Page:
One element that Major League Soccer clubs still lack is a deeper, richer connection to its fans.
That’s not a criticism of the way clubs are run. The methods and marketing strategies aren’t always perfect, of course, but where deeper roots and more unbreakable connections are missed, it’s mostly about history.
The oldest MLS clubs, the “96ers,” are just 17 years old. (Yes, yes, some clubs have been around longer, in various forms, but stay with me here …)
Seventeen years isn’t anything to spit at. But let’s just pick a couple of random clubs for comparison: Germany’s Bayern Munich is 112 years old. Spain’s Real Madrid is a regal 110. Notts County in England has been around since 1862 – so, 150 long years.
These are the regional roots that matter, the bonds of time. When your father and his father and his father supported a club, it’s almost literally in your blood.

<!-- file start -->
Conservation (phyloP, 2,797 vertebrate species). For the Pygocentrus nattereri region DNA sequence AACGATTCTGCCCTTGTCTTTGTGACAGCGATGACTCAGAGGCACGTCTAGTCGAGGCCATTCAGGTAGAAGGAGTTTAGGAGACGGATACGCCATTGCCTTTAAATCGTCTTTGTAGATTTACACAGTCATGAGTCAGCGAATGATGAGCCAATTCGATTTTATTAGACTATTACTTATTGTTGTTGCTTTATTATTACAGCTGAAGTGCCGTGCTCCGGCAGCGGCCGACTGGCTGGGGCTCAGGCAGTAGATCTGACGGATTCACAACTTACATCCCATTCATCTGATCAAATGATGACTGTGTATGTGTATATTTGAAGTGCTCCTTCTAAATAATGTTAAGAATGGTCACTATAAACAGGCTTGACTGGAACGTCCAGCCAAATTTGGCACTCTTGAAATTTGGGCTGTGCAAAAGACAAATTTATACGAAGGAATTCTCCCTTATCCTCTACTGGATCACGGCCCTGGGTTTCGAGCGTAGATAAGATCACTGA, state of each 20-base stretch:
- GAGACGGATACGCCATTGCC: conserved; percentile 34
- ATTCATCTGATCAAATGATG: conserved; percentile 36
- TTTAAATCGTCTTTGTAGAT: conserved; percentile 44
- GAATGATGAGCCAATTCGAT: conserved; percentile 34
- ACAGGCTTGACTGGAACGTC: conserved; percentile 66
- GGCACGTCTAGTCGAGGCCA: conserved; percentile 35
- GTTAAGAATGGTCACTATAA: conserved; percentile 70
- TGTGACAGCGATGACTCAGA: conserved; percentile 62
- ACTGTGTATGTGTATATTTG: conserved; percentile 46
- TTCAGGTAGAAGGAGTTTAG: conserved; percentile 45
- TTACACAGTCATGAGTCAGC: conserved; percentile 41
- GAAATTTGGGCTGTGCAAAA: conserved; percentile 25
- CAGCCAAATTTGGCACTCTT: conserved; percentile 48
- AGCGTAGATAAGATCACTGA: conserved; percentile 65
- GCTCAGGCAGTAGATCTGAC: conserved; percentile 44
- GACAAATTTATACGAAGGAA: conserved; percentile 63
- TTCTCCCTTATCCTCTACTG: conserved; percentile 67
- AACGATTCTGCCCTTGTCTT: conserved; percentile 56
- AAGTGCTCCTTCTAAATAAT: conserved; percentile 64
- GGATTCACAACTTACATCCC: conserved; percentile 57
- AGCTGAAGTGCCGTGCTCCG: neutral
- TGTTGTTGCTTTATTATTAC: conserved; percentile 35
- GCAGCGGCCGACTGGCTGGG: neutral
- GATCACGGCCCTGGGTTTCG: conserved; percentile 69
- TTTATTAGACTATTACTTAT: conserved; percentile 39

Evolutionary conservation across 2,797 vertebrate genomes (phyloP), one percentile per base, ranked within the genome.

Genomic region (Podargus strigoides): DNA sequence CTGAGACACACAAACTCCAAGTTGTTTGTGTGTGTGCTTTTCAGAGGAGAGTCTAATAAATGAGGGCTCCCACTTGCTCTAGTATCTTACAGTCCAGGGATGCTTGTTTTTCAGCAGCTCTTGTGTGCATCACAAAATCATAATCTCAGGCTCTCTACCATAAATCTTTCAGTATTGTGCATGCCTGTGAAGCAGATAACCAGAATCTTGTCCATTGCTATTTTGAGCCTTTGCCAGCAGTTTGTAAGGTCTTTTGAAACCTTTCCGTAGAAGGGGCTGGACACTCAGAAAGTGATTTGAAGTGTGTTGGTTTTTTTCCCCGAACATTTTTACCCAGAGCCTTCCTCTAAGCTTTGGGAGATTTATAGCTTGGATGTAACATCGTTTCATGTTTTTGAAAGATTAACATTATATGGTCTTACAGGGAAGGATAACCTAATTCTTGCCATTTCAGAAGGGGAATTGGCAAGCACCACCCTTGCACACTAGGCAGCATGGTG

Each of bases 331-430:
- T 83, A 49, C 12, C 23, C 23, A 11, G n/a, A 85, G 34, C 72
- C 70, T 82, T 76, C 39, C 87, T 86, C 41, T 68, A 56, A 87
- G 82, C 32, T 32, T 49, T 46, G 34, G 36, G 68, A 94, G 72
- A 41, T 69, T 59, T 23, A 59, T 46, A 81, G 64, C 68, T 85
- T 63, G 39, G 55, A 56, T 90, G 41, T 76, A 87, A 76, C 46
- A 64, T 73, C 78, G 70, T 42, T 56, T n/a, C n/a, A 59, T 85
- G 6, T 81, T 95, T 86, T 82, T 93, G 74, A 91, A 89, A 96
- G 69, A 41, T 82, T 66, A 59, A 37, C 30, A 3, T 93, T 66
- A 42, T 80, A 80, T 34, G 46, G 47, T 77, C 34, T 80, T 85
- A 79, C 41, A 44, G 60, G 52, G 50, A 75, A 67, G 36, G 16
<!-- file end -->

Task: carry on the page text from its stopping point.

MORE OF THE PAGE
That’s simply not something MLS clubs can create by throwing more marketing dollars at it. This happens organically or not at all.
Which is why I love this Seattle Sounders plan, the ability of fans to retain or dismiss the club’s general manager by vote.
I know some find it gimmicky; I see it differently. This is one way of establishing those deeper connections with supporters.
Look at it like this: t-shirt night or a post-game concert is fine for drawing folks to a match, hopefully turning a few into “fans” along the way. But to empowering the faithful, to cultivate something bigger, to foster links that make the tried and trues part of the organization’s very fabric, all of that is a longer stride toward nourishing a culture, toward creating “true supporters.”
Besides, the upcoming vote is reaping press that a soccer club all the way across the country might not find otherwise. I present this story from today’s New York Times as Exhibit A.